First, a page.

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Judy Spooner Viewpoint: Kids remind us to look around in new ways

Third-grader Megan Cook colors a fairy. Next to her is a small fairy garden she made. (Bulletin photo by Judy Spooner)

I've liked the idea of fairies since I saw the movie "Peter Pan" when I was a child.

When I played with my doll house, I imagined some fairies also lived there. I made them invisible so only my imagination could see them.

I recently met someone else who likes fairies. I learned that Megan Cook thinks about fairies, too, when I took her picture several weeks ago. It was a hot day and I wanted to take a picture of someone doing something to keep cool. She was at the Dairy Queen with her mother and grandmother making short work of an ice cream cone before it melted.

Later that day, she told me, she was going to make a fairy garden with her grandma. I asked her mom to call me when it was done.

Megan invited me to her house to see it. It's a small pot with a broken side lined with small rocks. The top is filled with small plants, mostly cacti. The hole lined with rocks is the way a fairy can get into the garden, Megan said.

It was then I knew fairies were in her imagination too.

I learn a lot from kids who are more interesting than adults. They see the world differently than grown-ups do.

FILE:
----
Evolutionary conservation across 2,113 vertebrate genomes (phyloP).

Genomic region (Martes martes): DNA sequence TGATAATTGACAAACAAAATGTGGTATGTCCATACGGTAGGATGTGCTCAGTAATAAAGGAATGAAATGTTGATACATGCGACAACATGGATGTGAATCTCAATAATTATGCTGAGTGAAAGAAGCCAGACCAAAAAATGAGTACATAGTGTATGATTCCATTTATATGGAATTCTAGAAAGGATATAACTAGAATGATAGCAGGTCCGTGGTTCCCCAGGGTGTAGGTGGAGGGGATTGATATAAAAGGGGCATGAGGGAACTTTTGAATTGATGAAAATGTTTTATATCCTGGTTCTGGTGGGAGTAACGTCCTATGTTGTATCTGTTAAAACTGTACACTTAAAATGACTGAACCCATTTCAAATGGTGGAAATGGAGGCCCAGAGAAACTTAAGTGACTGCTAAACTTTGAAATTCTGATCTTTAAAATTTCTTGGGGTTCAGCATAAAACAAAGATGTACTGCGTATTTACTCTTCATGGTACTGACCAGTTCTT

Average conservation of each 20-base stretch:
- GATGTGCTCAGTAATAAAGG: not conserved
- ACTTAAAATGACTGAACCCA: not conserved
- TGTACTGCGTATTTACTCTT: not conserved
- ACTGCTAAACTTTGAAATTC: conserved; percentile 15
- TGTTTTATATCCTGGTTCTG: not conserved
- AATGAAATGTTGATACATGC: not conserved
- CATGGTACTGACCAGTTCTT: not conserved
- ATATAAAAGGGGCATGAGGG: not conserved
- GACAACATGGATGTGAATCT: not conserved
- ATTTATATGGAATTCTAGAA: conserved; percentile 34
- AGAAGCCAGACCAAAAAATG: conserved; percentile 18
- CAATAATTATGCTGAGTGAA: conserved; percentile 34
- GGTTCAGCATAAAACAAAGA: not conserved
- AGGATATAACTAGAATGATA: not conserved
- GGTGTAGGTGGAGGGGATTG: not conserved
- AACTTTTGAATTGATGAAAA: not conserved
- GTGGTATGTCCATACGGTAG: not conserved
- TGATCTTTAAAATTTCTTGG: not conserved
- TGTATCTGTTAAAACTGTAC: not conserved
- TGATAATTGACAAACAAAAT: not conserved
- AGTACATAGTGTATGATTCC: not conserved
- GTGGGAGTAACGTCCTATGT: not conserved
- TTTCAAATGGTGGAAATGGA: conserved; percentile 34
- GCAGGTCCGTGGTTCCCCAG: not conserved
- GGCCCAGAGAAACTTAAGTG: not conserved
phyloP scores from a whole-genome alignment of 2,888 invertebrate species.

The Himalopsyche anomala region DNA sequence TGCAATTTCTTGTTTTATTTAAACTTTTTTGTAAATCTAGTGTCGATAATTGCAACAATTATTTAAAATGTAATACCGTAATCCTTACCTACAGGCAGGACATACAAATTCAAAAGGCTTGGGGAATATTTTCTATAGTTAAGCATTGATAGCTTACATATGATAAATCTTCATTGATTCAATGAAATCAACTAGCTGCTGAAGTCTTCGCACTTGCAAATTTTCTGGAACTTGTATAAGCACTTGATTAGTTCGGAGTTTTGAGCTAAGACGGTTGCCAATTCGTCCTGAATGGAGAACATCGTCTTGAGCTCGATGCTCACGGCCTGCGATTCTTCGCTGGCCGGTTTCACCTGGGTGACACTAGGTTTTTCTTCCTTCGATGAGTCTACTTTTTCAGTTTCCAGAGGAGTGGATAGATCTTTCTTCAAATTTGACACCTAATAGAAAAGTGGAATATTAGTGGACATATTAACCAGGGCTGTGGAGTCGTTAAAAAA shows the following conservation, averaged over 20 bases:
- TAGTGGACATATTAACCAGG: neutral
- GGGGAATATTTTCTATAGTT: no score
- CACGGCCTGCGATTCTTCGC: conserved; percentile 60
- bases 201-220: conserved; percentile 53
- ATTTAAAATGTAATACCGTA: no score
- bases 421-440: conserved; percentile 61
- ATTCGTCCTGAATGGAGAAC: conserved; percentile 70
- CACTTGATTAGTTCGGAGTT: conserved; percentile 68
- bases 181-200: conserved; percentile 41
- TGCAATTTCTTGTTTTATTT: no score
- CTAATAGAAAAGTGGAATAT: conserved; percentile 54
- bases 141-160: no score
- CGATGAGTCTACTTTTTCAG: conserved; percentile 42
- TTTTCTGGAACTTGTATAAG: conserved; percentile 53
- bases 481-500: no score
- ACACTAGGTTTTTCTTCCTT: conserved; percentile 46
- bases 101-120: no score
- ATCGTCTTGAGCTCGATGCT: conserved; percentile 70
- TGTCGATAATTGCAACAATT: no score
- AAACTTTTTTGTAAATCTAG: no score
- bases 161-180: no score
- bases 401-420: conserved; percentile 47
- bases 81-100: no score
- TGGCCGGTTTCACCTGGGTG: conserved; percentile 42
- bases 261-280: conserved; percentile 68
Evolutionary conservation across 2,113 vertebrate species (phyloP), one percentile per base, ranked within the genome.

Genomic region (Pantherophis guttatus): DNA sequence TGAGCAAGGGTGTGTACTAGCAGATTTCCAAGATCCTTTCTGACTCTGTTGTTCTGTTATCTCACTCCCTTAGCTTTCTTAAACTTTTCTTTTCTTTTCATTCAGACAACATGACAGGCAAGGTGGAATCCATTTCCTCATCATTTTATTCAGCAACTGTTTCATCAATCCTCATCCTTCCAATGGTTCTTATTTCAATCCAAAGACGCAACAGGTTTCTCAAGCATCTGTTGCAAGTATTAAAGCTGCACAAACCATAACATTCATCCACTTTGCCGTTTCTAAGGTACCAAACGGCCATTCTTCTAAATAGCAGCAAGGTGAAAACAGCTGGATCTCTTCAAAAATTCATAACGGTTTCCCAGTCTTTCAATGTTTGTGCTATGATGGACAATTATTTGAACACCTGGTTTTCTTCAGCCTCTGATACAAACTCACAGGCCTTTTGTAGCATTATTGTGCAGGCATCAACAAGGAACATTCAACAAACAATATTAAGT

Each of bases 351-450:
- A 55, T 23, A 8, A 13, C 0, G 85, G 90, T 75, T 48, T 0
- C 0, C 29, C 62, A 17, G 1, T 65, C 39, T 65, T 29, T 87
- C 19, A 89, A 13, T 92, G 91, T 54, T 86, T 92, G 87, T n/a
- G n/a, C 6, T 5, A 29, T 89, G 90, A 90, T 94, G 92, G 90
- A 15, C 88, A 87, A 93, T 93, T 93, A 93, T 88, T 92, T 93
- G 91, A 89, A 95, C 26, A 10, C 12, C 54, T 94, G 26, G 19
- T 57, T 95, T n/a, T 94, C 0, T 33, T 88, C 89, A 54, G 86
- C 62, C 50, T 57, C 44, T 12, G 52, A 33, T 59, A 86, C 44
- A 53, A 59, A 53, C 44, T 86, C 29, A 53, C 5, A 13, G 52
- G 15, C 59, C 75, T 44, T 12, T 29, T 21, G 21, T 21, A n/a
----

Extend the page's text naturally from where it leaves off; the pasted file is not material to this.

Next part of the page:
As we get older, we rely more on what I call "patterned thinking." Children remind me to look around me in new ways.

"Are fairies boys or girls?" I asked. "Both," she said.

I said I didn't think fairies are human. "They're creatures," Megan said, "with wings."

"What color would fairies wear?" I asked.

"I think purple for sure," Megan said. "Their wings are sparkly. They could wear pink. Everything in my room is pink, even my hamster cage."

I knew that Megan, a third-grader at Cottage Grove Elementary School, had a drawing selected for the District 833 art show so I suggested we draw a picture of a fairy.

Megan got crayons and two pieces of paper so I could draw one too.

While I worked on my fairy's wings, I said I was reading books called "Game of Thrones" that have dragons in them. They have two heads, I said.

Megan said she's reading "Dork Diaries" and, without much thought, said she would like two heads.

One of them could look behind you, I suggested, but Megan's image was different from mine.

She just wants the extra eyes that could look up and down.

As her fairy started coming together, it was evident that I wasn't in her league when it comes to drawing. The wings on my fairy were awful.

We named her fairy "Cari" because Megan wasn't sure she could spell "Charity."

"One more thing," she said, writing her name on the drawing and telling me I could take the small fairy garden home. "Art is better than gym."

Judy Spooner
Judy Spooner is the longest-serving staff writer at the South Washington County Bulletin. Spooner, who covers education and features in addition to writing a weekly column, has been with the newspaper for over 30 years.
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